Having played a similar role in Meet the Parents, De Niro is adept at portraying a cranky old man, and he practically phones in his role. Yet he nails the gags and does the dialogue justice with a scowl and a dismissive look, as if he’s surrounded by crazy people. Excellent chemistry between De Niro and Maniscalco holds the film together.
Cattrall and Rasche provide plenty of laughs as the affluent parents often oblivious to how their casual remarks irk Salvo, a man who’s had to labor his entire life and is amazed at how unconcerned they are about the cost of things. Cattrall’s best scene is on the tennis court, when her polite, hospitable lady gives way to an aggressive competitor who can’t stand to lose. Rashe is wonderful as he stumbles through pleasantries, often putting his foot in his mouth.
The sons, Lucky and Doug, are straight out of sitcom territory. Opposites in character, neither rings true and they appear to have been inserted just to milk easy laughs and pad the script.
Despite its flaws, About My Father has heart, and many viewers will find it both entertaining and touching. With Maniscalco surprisingly subdued, it’s De Niro and the supporting cast who get most of the laughs. It’s as if we’re watching one of Maniscalco’s stand-up routines come to life as he narrates his own story.
About My Father was captured digitally by director of photography Rogier Stoffers with Arri Alexa LF & Arri Alexa Mini LF cameras and Arri Signature Prime lenses, and presented in the widescreen aspect ratio of 2.39:1. Picture quality is sharp with details well delineated. The color palette is vibrant, particularly in scenes at the home of Ellie’s parents. Primary colors are bold and pastels nicely balanced. Exteriors of Ellie’s parents home and grounds are especially striking. The brief scenes in Chicago take place in Salvo’s backyard garden, so we don’t get much flavor of an urban city. Ellie’s parents and Lucky dress in elegant casual clothes, whiles Doug stays in hippie attire throughout. The room that Sebastian and his father share as guests is covered in yellow floral wallpaper, and furnishings in the large home are of museum quality—more for show than functionality.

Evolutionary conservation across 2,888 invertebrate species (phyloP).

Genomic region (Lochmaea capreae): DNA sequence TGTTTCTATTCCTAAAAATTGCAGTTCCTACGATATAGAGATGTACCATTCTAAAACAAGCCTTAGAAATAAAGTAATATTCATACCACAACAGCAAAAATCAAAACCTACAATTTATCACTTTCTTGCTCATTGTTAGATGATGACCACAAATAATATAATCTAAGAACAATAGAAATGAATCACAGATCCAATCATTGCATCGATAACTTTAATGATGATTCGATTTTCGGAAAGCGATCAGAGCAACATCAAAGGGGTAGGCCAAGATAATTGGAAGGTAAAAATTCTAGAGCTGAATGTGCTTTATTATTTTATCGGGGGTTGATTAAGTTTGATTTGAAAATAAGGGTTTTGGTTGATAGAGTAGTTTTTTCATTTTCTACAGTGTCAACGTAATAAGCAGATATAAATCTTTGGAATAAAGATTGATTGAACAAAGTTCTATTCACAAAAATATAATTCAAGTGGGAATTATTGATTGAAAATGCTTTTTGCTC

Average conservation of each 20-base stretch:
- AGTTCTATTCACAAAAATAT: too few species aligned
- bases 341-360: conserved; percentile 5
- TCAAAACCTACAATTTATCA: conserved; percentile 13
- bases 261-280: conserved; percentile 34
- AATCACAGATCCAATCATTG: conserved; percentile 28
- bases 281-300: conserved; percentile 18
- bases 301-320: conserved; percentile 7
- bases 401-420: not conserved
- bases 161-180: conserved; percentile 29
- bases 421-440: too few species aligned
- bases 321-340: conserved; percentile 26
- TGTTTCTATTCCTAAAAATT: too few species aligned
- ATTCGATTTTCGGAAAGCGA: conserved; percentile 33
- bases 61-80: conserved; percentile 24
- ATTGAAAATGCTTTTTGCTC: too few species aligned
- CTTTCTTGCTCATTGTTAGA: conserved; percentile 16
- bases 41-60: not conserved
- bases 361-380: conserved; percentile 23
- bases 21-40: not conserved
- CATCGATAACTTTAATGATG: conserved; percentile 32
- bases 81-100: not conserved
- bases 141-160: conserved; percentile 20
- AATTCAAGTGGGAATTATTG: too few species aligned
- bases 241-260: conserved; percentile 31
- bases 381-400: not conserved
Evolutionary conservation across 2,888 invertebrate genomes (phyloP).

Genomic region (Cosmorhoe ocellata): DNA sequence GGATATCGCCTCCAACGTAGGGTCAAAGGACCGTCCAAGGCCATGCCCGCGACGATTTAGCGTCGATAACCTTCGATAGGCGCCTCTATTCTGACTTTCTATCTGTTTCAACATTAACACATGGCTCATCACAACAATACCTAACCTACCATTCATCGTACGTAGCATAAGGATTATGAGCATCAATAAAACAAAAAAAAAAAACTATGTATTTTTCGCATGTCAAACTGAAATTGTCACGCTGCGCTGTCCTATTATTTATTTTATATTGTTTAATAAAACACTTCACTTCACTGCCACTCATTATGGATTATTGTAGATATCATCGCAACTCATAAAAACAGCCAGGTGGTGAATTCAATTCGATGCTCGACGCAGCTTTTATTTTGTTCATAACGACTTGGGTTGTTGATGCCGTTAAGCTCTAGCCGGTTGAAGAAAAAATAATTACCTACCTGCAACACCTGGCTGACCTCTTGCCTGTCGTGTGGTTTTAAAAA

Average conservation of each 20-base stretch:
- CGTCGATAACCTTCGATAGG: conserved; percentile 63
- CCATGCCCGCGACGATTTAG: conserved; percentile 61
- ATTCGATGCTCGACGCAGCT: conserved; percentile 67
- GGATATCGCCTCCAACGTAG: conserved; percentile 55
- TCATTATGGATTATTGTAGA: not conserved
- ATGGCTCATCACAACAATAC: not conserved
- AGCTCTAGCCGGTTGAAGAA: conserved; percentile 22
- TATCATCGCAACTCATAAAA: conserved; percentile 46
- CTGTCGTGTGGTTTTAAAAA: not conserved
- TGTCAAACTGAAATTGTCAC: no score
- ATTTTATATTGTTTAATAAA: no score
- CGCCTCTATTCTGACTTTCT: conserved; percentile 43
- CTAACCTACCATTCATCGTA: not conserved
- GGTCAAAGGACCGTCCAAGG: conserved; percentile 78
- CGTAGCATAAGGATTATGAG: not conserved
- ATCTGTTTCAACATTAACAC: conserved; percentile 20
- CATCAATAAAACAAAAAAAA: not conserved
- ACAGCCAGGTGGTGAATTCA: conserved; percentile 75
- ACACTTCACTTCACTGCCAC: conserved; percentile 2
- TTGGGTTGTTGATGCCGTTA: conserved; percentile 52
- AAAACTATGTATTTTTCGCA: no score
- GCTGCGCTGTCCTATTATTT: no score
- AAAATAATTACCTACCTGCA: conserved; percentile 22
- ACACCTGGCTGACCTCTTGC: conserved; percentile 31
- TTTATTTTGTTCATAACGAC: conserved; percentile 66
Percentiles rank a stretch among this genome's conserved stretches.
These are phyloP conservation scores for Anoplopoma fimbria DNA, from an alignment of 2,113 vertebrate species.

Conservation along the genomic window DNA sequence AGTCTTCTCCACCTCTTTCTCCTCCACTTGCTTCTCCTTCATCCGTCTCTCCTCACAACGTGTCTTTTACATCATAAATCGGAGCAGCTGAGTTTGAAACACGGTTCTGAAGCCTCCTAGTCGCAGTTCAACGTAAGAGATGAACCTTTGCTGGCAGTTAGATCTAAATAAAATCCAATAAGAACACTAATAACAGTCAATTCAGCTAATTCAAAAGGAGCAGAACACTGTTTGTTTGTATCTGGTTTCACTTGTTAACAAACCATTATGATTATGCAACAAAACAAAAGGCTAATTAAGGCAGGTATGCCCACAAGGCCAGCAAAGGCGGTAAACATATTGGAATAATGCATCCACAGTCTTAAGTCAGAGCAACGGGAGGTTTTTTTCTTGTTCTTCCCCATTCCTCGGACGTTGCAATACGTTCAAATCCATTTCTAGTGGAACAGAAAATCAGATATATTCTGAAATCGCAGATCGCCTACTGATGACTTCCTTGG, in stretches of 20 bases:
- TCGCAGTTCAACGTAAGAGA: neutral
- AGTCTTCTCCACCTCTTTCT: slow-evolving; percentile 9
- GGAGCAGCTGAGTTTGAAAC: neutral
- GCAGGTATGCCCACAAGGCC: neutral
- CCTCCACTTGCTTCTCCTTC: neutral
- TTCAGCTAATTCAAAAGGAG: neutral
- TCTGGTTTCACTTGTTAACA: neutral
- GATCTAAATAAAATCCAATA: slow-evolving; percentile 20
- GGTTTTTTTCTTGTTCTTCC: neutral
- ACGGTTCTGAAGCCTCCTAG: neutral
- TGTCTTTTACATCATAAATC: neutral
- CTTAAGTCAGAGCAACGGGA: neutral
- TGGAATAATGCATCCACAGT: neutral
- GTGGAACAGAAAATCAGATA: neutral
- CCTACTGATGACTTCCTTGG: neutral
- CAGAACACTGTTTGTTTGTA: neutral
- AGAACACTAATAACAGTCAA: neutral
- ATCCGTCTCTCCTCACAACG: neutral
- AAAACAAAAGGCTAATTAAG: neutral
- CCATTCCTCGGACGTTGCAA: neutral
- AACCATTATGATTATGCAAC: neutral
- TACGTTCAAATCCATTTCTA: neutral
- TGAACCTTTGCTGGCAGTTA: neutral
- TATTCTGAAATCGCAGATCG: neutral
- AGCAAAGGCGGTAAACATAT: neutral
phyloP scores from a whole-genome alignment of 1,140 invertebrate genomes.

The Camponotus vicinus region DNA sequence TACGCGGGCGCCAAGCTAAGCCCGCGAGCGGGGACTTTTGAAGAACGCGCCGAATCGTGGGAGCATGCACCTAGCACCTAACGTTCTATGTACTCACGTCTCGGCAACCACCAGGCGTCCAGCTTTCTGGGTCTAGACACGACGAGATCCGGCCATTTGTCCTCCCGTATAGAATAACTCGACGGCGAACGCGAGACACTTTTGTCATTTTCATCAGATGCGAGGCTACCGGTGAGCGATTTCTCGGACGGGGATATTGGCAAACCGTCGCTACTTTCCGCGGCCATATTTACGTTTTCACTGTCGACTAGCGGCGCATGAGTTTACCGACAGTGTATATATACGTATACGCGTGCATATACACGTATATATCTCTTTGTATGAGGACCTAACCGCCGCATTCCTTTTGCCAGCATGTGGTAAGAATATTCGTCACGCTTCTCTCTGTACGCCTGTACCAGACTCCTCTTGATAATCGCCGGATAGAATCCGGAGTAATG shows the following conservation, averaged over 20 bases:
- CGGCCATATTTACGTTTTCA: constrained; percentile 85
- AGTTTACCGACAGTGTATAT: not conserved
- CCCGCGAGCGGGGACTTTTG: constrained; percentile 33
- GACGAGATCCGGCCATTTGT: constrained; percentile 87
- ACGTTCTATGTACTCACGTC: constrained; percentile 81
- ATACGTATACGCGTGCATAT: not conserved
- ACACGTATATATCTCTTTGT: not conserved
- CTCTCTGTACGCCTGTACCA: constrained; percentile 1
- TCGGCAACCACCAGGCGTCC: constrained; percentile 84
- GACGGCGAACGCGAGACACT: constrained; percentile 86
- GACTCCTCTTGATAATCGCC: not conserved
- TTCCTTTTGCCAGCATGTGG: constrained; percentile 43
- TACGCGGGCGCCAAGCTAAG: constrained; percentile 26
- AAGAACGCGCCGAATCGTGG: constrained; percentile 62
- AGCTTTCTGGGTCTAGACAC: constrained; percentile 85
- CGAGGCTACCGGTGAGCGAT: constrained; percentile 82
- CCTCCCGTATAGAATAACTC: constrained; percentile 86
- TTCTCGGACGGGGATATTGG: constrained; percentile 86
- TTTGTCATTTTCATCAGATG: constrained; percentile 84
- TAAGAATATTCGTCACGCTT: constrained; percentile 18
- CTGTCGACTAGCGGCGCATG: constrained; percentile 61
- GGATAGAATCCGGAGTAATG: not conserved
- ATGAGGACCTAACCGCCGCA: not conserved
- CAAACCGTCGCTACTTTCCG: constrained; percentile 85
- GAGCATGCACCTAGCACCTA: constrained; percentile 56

The soundtrack is English Dolby Atmos (7.1 Dolby TrueHD compatible). Alternate soundtrack options are Spanish and French 5.1 Dolby Atmos. Available subtitles include English Descriptive Audio, Spanish, and French. Dialogue is clear and distinct. Sebastian Maniscalco speaks with a kind of musical cadence suggesting his upbringing in Chicago. Sound effects include a tennis ball being volleyed back and forth, Sebastian on a water jet pack, the engine of Lucky’s private helicopter, Doug’s recorder music, and Sebastian and Salvo digging a hole late at night.